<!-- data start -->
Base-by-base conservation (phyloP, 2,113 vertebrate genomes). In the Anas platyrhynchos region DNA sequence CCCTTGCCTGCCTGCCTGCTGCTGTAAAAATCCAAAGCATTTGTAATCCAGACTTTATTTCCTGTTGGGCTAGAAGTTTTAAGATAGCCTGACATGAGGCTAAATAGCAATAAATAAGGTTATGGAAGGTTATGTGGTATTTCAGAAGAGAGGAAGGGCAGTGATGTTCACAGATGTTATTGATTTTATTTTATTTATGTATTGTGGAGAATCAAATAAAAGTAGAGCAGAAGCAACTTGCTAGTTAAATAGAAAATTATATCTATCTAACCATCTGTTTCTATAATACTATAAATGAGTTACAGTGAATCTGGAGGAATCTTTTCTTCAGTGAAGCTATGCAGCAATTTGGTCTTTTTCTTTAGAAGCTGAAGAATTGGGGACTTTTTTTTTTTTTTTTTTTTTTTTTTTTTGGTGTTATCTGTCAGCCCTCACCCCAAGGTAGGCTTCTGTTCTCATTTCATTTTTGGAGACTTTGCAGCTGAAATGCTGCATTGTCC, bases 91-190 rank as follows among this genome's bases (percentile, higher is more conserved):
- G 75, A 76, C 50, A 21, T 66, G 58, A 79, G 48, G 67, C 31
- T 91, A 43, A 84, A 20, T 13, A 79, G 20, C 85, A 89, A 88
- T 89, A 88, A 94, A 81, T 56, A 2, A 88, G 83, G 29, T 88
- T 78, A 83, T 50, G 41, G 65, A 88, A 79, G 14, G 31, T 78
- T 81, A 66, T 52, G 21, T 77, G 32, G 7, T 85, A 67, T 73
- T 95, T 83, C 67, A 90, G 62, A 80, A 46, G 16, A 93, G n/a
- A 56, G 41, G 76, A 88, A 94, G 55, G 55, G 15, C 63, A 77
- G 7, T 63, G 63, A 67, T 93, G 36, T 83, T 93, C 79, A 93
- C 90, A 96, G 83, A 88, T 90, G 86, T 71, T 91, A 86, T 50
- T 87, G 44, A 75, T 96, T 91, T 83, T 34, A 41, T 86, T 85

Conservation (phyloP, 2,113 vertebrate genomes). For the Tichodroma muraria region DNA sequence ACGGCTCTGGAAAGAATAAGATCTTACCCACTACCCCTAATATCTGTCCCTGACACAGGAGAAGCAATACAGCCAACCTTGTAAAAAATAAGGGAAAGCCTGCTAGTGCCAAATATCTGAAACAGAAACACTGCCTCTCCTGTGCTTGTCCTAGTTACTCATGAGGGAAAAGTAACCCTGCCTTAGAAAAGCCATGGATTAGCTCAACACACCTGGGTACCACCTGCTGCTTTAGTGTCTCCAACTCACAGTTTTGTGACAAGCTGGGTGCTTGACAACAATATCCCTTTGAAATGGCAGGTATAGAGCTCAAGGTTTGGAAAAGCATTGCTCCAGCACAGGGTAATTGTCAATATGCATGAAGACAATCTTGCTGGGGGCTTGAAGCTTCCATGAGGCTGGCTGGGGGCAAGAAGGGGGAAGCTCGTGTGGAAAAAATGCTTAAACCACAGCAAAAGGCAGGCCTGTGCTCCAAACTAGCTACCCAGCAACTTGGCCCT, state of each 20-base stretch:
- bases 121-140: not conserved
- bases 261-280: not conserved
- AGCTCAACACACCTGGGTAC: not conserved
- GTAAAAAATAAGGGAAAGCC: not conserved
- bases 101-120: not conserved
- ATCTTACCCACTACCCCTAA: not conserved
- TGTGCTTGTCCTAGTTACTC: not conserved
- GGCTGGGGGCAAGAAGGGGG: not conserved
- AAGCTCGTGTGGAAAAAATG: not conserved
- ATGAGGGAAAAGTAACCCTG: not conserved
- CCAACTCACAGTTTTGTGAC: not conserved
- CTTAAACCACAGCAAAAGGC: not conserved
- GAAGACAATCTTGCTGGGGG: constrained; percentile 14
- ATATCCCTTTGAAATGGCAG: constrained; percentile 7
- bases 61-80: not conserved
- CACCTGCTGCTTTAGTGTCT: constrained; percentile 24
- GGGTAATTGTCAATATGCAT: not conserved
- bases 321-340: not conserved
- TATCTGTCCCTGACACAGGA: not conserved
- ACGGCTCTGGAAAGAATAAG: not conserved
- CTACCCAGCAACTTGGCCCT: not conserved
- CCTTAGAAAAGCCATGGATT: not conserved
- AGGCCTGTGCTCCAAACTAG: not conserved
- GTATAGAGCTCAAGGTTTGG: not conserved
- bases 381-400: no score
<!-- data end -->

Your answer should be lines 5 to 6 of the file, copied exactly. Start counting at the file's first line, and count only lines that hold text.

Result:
- T 78, A 83, T 50, G 41, G 65, A 88, A 79, G 14, G 31, T 78
- T 81, A 66, T 52, G 21, T 77, G 32, G 7, T 85, A 67, T 73